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After breakfast, I hiked up the gated Last Chance Mine Rd for several miles. There are signs of OHV travel all over the place and a few indications of efforts by the Forest Service and other groups to sign hiking and cross-country ski routes. Little of that appears to have taken as OHVs seem the most popular mode of transportation. Hiking through strips of clearcut forest doesn't offer a lot of inspiration for the Wilderness seeker. Without a GPS it might be difficult to locate the highpoint. There's not a lot of gradient leading up to it with strips of forest offering no help in discerning the lay of the land. I turned off the main road with about a quarter mile to go, dutifully following my GPS as it took me across several clearcut areas and the brushy strips between them. Very close to where the GPS indicated ground zero I found a small duck and a register that John Vitz had left almost two years earlier. By now I had come to expect a Vitz register on publicly accessible P1Ks, so in this I was not disappointed. It was somewhat laughable however, a lonely note sitting in the middle of a logged section of forest, no views in any direction. I added my name to the slip of paper than indicated the spot had been visited by another party in 2013 - John and I weren't the only two pursuing such mundane summits. It was on the return route that I found a brush-free path back to the Last Chance Mine Rd. Blue diamonds attached to a few snags left standing indicated a ski route through the clearings. But that's as much work as was done to develop the route, no clearing or trail building of any sort. The brush growing in the clearing would make skiing it impractical except with significant snows, but at under 6,000ft elevation it is unlikely to get much standing snow in most years. I was back at SR20 and the van shortly after 8a, making for an hour and half's effort.
Starting just after noon, I spent most of two hours hiking the road to the summit. The first several miles pass through a swath burned 20 years ago in the 1994 Crystal Fire. Despite an effort at reforestation, it is surprising how little recovery has taken place in all that time. Most of the young trees in this area look only 4-5yrs old. Perhaps the reforestation effort had been delayed or perhaps the area sees too little precipitation compared to other parts of the range further west. The deforestation does have its consolation in that the views are nicer than they would otherwise be. One can see a sweeping view of the snowy Sierra Crest stretching from Granite Chief in the south past Mt. Lola in the north, even to Sierra Buttes. Stampede Reservoir, the largest of the three main reservoirs in the area can be seen below to the west. Snow began to appear on the road after the first hour and eventually came to dominate the highest elevations. It was firm and not very deep, making it easy to walk on, so much so that I bypassed the last stretch of road to the summit in favor of a more direct route up from the northwest.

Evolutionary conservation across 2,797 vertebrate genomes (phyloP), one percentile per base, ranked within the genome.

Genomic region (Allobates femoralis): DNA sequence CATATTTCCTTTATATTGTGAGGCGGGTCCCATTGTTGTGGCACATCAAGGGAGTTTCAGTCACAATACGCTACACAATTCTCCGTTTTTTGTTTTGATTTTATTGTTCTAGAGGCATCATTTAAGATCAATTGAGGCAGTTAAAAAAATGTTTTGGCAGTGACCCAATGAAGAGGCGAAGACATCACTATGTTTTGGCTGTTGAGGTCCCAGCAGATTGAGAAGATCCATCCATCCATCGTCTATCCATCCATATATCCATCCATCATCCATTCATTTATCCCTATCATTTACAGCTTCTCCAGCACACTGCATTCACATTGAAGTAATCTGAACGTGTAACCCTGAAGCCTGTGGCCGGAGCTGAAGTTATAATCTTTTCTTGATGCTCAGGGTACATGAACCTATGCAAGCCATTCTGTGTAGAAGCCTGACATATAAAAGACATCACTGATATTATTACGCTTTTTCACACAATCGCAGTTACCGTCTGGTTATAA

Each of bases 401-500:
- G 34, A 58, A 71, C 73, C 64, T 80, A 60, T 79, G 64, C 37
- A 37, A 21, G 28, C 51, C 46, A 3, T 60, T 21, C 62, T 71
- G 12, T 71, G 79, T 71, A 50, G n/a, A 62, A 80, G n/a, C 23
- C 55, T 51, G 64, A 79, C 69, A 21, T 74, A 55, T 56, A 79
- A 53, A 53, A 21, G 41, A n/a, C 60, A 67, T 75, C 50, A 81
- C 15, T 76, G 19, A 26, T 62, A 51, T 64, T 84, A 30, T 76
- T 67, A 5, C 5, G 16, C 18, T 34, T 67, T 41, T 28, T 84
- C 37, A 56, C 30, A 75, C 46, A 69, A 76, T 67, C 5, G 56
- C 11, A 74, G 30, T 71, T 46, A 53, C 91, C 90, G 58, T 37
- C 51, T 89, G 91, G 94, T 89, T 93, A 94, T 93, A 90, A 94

Cold an breezy across the ridge, I sought shelter on the leeward side of the lookout tower's viewing platform. The tower has been abandoned for some time, the insides littered with broken glass and empty beer cans. I packed up the empties and some of the trash I found, but it would need a lot more TLC than I could offer on my short visit. The views from the summit were the best of the day and possibly the best to be found north of the Interstate. In addition to the Sierra views looking south, west and north, the Great Basin towns of Reno and Verdi can be seen to the east with all places along the Interstate inbetween. I found a benchmark among the summit rocks below the tower (and a great deal more glass shards), but no register - it seems likely that the summit is too accessible to support one.
I next turned my attention north to Ladybug and Granite Peaks, two bonus summits along the ridge in that direction. Neither is particularly prominent. A branch road off the Verdi Peak Rd goes nearly to the summit of Ladybug Peak, the last 100ft an easy hike up a use trail. I snapped a few pictures looking south and north before continuing on cross-country to Granite Peak. Though the lower of the two, I thought Granite Peak a more interesting summit. Where Ladybug is rounded and strewn with talus, Granite is more peak-like with larger blocks and a much smaller summit. Rather than retrace my route back over Ladybug, I headed northwest off Granite's summit, a steep cross-country descent down forested slopes with short stretches of snow. By the time I had dropped down to Verdi Peak Rd, there were only 2.5mi left in returning to the van. It was nearly 4p by the time I returned and would mark the end of the day's efforts. I waited until I had driven back on the worst of the roads to the pavement before showering in the late afternoon on this lonely stretch of mountain road. I met up with my wife in Reno where we had dinner at the Black Bear Dinner at her suggestion. Not the healthiest of dining options, but after about 20mi and 4,500ft of gain, I wasn't minding either...
For more information see these SummitPost pages: Boca Hill - Verdi Peak - Ladybug Peak
This page last updated: Tue May 6 21:11:55 2014
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